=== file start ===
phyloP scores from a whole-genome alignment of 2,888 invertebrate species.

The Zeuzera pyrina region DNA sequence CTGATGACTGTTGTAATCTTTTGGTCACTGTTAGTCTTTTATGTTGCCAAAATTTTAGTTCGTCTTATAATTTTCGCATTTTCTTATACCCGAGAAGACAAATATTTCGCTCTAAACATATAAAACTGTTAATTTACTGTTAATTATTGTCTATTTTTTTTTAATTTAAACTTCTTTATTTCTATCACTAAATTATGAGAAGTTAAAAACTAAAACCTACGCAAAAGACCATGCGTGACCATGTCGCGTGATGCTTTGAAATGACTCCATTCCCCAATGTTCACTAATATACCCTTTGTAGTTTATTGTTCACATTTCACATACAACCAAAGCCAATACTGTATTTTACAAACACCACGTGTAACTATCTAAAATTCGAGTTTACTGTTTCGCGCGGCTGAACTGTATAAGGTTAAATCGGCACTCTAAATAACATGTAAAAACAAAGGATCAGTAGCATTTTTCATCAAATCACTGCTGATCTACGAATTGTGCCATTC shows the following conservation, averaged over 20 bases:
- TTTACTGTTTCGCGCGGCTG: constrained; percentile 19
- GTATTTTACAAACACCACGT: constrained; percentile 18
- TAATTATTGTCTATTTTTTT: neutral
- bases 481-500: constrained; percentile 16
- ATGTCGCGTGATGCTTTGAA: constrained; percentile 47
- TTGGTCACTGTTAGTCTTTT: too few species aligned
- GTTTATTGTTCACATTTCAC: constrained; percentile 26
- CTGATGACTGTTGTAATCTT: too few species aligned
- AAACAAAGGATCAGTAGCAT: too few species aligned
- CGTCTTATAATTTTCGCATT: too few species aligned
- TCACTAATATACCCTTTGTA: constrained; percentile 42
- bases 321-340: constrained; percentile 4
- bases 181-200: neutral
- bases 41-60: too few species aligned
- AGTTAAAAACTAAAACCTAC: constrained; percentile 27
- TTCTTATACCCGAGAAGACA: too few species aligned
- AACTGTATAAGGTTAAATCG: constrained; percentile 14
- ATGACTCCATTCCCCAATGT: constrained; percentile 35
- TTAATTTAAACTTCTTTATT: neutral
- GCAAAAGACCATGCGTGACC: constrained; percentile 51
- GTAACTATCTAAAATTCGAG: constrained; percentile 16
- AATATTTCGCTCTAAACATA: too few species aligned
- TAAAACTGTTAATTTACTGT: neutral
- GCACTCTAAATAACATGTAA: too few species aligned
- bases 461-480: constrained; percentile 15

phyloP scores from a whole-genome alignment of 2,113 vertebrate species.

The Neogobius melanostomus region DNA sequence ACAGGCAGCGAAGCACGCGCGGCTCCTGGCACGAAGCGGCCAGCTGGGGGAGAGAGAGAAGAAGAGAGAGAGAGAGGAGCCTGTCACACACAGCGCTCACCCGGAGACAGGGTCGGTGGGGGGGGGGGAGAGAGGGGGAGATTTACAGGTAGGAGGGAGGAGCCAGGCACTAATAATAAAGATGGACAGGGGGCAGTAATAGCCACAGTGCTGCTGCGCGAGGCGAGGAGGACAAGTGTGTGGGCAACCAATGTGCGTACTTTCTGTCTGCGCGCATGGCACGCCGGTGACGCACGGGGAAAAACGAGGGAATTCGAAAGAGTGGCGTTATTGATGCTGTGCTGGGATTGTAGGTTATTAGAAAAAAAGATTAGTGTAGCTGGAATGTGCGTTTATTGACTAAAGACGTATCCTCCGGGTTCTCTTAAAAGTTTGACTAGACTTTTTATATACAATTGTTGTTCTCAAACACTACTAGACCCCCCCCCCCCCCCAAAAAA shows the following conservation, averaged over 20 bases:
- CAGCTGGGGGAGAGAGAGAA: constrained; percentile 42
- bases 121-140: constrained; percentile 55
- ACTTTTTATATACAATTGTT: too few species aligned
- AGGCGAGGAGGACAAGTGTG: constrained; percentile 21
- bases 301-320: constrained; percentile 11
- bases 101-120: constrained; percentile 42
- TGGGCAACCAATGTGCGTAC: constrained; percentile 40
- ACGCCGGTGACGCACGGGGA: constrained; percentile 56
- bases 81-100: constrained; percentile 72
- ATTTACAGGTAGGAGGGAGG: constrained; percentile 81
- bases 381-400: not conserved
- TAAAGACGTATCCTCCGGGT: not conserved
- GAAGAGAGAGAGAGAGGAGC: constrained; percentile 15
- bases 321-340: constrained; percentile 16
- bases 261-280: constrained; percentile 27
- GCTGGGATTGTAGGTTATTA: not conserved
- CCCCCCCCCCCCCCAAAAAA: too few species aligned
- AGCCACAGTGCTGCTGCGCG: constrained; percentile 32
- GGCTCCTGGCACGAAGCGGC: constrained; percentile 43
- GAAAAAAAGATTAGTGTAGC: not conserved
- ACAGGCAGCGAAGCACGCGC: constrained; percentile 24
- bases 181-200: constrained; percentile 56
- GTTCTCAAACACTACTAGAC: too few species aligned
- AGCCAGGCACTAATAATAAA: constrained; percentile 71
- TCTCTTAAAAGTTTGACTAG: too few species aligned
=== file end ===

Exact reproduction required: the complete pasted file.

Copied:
phyloP scores from a whole-genome alignment of 2,888 invertebrate species.

The Zeuzera pyrina region DNA sequence CTGATGACTGTTGTAATCTTTTGGTCACTGTTAGTCTTTTATGTTGCCAAAATTTTAGTTCGTCTTATAATTTTCGCATTTTCTTATACCCGAGAAGACAAATATTTCGCTCTAAACATATAAAACTGTTAATTTACTGTTAATTATTGTCTATTTTTTTTTAATTTAAACTTCTTTATTTCTATCACTAAATTATGAGAAGTTAAAAACTAAAACCTACGCAAAAGACCATGCGTGACCATGTCGCGTGATGCTTTGAAATGACTCCATTCCCCAATGTTCACTAATATACCCTTTGTAGTTTATTGTTCACATTTCACATACAACCAAAGCCAATACTGTATTTTACAAACACCACGTGTAACTATCTAAAATTCGAGTTTACTGTTTCGCGCGGCTGAACTGTATAAGGTTAAATCGGCACTCTAAATAACATGTAAAAACAAAGGATCAGTAGCATTTTTCATCAAATCACTGCTGATCTACGAATTGTGCCATTC shows the following conservation, averaged over 20 bases:
- TTTACTGTTTCGCGCGGCTG: constrained; percentile 19
- GTATTTTACAAACACCACGT: constrained; percentile 18
- TAATTATTGTCTATTTTTTT: neutral
- bases 481-500: constrained; percentile 16
- ATGTCGCGTGATGCTTTGAA: constrained; percentile 47
- TTGGTCACTGTTAGTCTTTT: too few species aligned
- GTTTATTGTTCACATTTCAC: constrained; percentile 26
- CTGATGACTGTTGTAATCTT: too few species aligned
- AAACAAAGGATCAGTAGCAT: too few species aligned
- CGTCTTATAATTTTCGCATT: too few species aligned
- TCACTAATATACCCTTTGTA: constrained; percentile 42
- bases 321-340: constrained; percentile 4
- bases 181-200: neutral
- bases 41-60: too few species aligned
- AGTTAAAAACTAAAACCTAC: constrained; percentile 27
- TTCTTATACCCGAGAAGACA: too few species aligned
- AACTGTATAAGGTTAAATCG: constrained; percentile 14
- ATGACTCCATTCCCCAATGT: constrained; percentile 35
- TTAATTTAAACTTCTTTATT: neutral
- GCAAAAGACCATGCGTGACC: constrained; percentile 51
- GTAACTATCTAAAATTCGAG: constrained; percentile 16
- AATATTTCGCTCTAAACATA: too few species aligned
- TAAAACTGTTAATTTACTGT: neutral
- GCACTCTAAATAACATGTAA: too few species aligned
- bases 461-480: constrained; percentile 15

phyloP scores from a whole-genome alignment of 2,113 vertebrate species.

The Neogobius melanostomus region DNA sequence ACAGGCAGCGAAGCACGCGCGGCTCCTGGCACGAAGCGGCCAGCTGGGGGAGAGAGAGAAGAAGAGAGAGAGAGAGGAGCCTGTCACACACAGCGCTCACCCGGAGACAGGGTCGGTGGGGGGGGGGGAGAGAGGGGGAGATTTACAGGTAGGAGGGAGGAGCCAGGCACTAATAATAAAGATGGACAGGGGGCAGTAATAGCCACAGTGCTGCTGCGCGAGGCGAGGAGGACAAGTGTGTGGGCAACCAATGTGCGTACTTTCTGTCTGCGCGCATGGCACGCCGGTGACGCACGGGGAAAAACGAGGGAATTCGAAAGAGTGGCGTTATTGATGCTGTGCTGGGATTGTAGGTTATTAGAAAAAAAGATTAGTGTAGCTGGAATGTGCGTTTATTGACTAAAGACGTATCCTCCGGGTTCTCTTAAAAGTTTGACTAGACTTTTTATATACAATTGTTGTTCTCAAACACTACTAGACCCCCCCCCCCCCCCAAAAAA shows the following conservation, averaged over 20 bases:
- CAGCTGGGGGAGAGAGAGAA: constrained; percentile 42
- bases 121-140: constrained; percentile 55
- ACTTTTTATATACAATTGTT: too few species aligned
- AGGCGAGGAGGACAAGTGTG: constrained; percentile 21
- bases 301-320: constrained; percentile 11
- bases 101-120: constrained; percentile 42
- TGGGCAACCAATGTGCGTAC: constrained; percentile 40
- ACGCCGGTGACGCACGGGGA: constrained; percentile 56
- bases 81-100: constrained; percentile 72
- ATTTACAGGTAGGAGGGAGG: constrained; percentile 81
- bases 381-400: not conserved
- TAAAGACGTATCCTCCGGGT: not conserved
- GAAGAGAGAGAGAGAGGAGC: constrained; percentile 15
- bases 321-340: constrained; percentile 16
- bases 261-280: constrained; percentile 27
- GCTGGGATTGTAGGTTATTA: not conserved
- CCCCCCCCCCCCCCAAAAAA: too few species aligned
- AGCCACAGTGCTGCTGCGCG: constrained; percentile 32
- GGCTCCTGGCACGAAGCGGC: constrained; percentile 43
- GAAAAAAAGATTAGTGTAGC: not conserved
- ACAGGCAGCGAAGCACGCGC: constrained; percentile 24
- bases 181-200: constrained; percentile 56
- GTTCTCAAACACTACTAGAC: too few species aligned
- AGCCAGGCACTAATAATAAA: constrained; percentile 71
- TCTCTTAAAAGTTTGACTAG: too few species aligned